Use of Urology-Based Clinical Practice Guidelines in International Settings
Objective Clinical practice guidelines (CPGs) serve as frameworks to unify diagnostic criteria and guide clinical decision-making. There is a paucity of literature surrounding the uptake of CPGs in urology practice settings with varied levels of resources worldwide. This study aims to evaluate reported use of CPGs within the context of international urology practice, identify local barriers to uptake, and evaluate the role of stakeholders in the CPG-development process.
Methods This was an international, multi-center, cross-sectional study. An online survey collecting variables pertaining to the use of CPGs was distributed to attending/consultant urologists in Latin America, Africa, and China. Statistical analysis was conducted using R software.
Results A total of 249 practicing urologists from 28 countries completed the survey. The majority of participants were males, aged 36 to 45, and practiced in a non-academic setting. Ninety-three percent of urologists used CPGs in their everyday clinical practice, and 43% believed CPGs were very important to medical decision-making. However, barriers such as the lack of adaptability or applicability of CPGs to local settings were mentioned by 29% and 24% of participants, respectively. Urologists believed scientific associations (81%), national urology boards (68%), and ministries of health (56%), were important stakeholders to consult to foster the development of local CPGs.
Conclusions Globally, CPGs are widely used tools for clinical practice. However, there are concerns about the adaptability and applicability of CPGs to settings that may lack the resources to implement their recommendations. Efforts should be directed towards incorporating scientific and medical stakeholders into the review and adaptation of urology CPGs to suit the unique features of local health care systems.
The Société International d'Urologie (SIU), which owns and publishes the Société International d'Urologie Journal (SIUJ), does not require authors of papers published in the journal to transfer copyright. Instead, we ask authors to grant an exclusive licence that allows us to publish the article in SIUJ (and any derivative or related products or publications) and that allows us to sub-license such rights and exploit all subsidiary rights.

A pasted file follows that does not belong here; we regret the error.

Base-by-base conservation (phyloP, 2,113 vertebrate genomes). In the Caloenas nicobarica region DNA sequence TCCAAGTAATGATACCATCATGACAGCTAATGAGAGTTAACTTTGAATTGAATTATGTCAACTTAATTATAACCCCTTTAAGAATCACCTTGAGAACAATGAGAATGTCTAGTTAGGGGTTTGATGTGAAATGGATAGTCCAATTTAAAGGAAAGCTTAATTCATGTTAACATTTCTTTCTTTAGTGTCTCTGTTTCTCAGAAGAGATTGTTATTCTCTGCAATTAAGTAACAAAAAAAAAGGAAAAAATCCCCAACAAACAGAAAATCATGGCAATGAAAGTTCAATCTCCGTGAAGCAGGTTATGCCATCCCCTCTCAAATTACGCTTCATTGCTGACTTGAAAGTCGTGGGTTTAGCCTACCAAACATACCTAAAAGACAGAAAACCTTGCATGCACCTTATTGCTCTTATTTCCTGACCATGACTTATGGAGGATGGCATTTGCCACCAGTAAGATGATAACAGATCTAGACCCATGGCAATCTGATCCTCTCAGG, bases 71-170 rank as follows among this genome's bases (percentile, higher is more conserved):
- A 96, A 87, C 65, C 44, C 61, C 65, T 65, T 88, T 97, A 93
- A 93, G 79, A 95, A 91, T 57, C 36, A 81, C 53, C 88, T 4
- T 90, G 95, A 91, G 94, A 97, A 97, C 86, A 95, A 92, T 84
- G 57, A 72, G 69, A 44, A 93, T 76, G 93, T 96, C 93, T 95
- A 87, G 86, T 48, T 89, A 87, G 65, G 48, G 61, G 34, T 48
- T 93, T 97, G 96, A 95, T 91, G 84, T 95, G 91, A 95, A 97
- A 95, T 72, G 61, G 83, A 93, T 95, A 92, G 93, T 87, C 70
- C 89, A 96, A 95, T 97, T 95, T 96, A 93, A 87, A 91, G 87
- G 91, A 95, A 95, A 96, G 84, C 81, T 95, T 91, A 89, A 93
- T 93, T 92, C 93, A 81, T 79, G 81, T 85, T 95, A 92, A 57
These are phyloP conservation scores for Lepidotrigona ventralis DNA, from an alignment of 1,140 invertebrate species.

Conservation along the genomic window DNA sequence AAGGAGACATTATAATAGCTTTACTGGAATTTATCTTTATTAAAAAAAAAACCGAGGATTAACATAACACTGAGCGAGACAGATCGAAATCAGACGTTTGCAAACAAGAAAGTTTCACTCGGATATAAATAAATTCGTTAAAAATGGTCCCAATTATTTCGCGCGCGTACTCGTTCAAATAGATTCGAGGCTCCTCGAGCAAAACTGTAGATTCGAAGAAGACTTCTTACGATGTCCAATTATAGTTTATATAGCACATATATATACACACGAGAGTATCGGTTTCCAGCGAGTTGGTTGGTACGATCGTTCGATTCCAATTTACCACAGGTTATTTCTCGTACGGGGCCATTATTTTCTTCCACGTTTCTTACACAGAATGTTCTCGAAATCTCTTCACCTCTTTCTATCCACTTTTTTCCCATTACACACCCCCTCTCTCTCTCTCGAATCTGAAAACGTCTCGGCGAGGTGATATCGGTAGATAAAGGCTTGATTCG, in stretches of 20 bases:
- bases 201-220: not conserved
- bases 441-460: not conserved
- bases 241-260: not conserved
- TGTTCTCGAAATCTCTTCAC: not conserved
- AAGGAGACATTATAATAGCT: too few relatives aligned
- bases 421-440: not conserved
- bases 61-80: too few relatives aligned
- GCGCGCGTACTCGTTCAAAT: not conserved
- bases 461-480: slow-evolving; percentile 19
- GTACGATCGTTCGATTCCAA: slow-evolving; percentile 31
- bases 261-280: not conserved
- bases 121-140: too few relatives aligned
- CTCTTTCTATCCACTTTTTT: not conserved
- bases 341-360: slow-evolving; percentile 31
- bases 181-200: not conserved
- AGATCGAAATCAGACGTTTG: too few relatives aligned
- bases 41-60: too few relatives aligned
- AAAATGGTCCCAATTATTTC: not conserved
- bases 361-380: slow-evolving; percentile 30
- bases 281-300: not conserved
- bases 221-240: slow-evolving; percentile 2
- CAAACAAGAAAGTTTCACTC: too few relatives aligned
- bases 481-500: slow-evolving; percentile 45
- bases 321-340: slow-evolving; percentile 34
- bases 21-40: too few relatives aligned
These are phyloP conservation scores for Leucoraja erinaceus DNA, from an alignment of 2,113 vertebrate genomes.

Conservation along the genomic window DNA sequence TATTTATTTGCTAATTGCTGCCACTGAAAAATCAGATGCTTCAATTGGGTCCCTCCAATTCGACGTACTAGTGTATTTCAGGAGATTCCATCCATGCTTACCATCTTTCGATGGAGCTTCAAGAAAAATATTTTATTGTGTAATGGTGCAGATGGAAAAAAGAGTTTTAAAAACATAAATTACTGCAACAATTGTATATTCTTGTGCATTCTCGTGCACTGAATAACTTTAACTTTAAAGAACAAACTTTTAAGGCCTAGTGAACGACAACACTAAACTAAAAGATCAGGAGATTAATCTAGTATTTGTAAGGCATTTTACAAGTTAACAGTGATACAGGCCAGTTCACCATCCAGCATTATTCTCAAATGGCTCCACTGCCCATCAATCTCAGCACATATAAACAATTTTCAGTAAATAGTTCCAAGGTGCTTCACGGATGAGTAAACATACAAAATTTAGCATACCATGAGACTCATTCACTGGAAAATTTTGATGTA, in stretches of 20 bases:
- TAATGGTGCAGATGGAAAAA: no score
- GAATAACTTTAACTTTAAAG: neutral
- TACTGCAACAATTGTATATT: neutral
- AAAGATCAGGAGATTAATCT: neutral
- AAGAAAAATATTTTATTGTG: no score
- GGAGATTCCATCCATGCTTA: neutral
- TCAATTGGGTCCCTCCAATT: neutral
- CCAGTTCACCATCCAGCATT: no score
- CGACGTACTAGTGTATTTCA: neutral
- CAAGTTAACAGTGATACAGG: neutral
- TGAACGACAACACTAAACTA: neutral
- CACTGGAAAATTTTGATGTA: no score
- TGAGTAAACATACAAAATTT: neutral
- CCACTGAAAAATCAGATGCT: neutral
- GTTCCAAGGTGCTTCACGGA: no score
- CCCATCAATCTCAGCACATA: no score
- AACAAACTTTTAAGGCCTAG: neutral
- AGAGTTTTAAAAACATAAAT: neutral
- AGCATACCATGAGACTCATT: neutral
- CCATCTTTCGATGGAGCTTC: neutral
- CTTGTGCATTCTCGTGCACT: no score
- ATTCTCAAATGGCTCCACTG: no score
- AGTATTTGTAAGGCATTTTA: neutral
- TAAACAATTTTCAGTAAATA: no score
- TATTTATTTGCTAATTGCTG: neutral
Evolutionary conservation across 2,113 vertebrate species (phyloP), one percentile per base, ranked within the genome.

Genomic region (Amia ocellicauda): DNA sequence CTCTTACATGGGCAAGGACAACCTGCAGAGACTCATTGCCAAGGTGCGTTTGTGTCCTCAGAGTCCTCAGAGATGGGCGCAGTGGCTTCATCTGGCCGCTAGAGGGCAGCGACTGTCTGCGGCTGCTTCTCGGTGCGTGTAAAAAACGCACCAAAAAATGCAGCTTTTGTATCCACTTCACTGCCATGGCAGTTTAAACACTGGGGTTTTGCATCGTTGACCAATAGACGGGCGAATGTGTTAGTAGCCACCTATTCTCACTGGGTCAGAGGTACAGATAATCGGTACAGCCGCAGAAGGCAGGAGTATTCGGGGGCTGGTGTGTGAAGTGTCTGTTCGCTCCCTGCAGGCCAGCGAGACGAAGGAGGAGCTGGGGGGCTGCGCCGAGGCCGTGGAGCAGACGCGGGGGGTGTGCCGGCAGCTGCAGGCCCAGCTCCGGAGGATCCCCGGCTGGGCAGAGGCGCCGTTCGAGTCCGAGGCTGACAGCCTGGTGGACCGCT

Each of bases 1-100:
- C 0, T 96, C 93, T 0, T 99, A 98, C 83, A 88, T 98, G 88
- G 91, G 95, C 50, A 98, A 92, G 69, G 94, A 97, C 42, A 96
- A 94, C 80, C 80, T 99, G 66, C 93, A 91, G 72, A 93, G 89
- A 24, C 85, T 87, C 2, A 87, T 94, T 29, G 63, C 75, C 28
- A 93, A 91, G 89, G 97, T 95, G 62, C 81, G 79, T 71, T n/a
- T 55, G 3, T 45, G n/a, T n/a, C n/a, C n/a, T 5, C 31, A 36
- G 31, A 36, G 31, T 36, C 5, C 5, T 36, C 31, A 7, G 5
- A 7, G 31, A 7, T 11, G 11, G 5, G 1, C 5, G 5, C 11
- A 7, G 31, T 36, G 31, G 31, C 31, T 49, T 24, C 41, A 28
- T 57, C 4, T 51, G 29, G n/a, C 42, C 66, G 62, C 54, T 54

Authors retain the right to use their own articles for their own non-commercial purposes without seeking explicit permission from SIU.
The SIUJ publication licence expressly defines “non-commercial” as “not primarily intended for or directed towards commercial advantage or monetary compensation.” Although no activity is completely disconnected from commercial activity, the following are generally considered to be non-commercial uses:
- Reproduction of a reasonable number (no more than 100) of print copies of the published paper for personal use (e.g., sharing with colleagues, including in grant applications).
- Posting a copy of the published version of the paper on the author’s own or their institution’s website. The article must be accompanied by this statement: ‘This article has been published in the SIUJ: [full citation; link]’.
- Inclusion of the paper in a course pack, with a maximum of 100 copies to be used in the author’s institution. The copies must include the following acknowledgement: ‘This article has been published in the SIUJ: [full citation; link].’
As the distinction between commercial and non-commercial is not always clear, authors are strongly advised to seek permission from SIU for any use that may be considered to have a commercial aspect.
We ask the corresponding author to read the terms of the licence and then to grant this exclusive licence on behalf of all authors by indicating agreement to the following statement:
The corresponding author has the right to grant on behalf of all authors and does grant on behalf of all authors, an exclusive licence on a worldwide basis to the SIU and its licensees to permit this article (if accepted) to be published in the SIUJ and any other SIU products and publications and to exploit all subsidiary rights, as set out in our licence agreement.
Review and Decision
Most submissions will be reviewed by a senior editor within 2 weeks. Many manuscripts will be rejected at this point for a variety of reasons, including subject matter outside the scope of the SIUJ, flawed design, discredited or outdated methodology, poor organization or presentation, failure to conform to ethical requirements, and apparent plagiarism.The remaining manuscripts will be sent for peer review. The SIUJ uses a single-blind process: reviewers know the identity of the authors, but the authors are not told who has reviewed their manuscript, and SIUJ ensures that potentially identifying information is removed from comments sent to them. Reviewers are asked to make their recommendations within 10 days, after which a senior/specialist editor will consider their comments and recommend provisional acceptance dependent on satisfactory revision, acceptance without revision, or rejection. Authors should receive a final decision within 4 to 6 weeks of submission.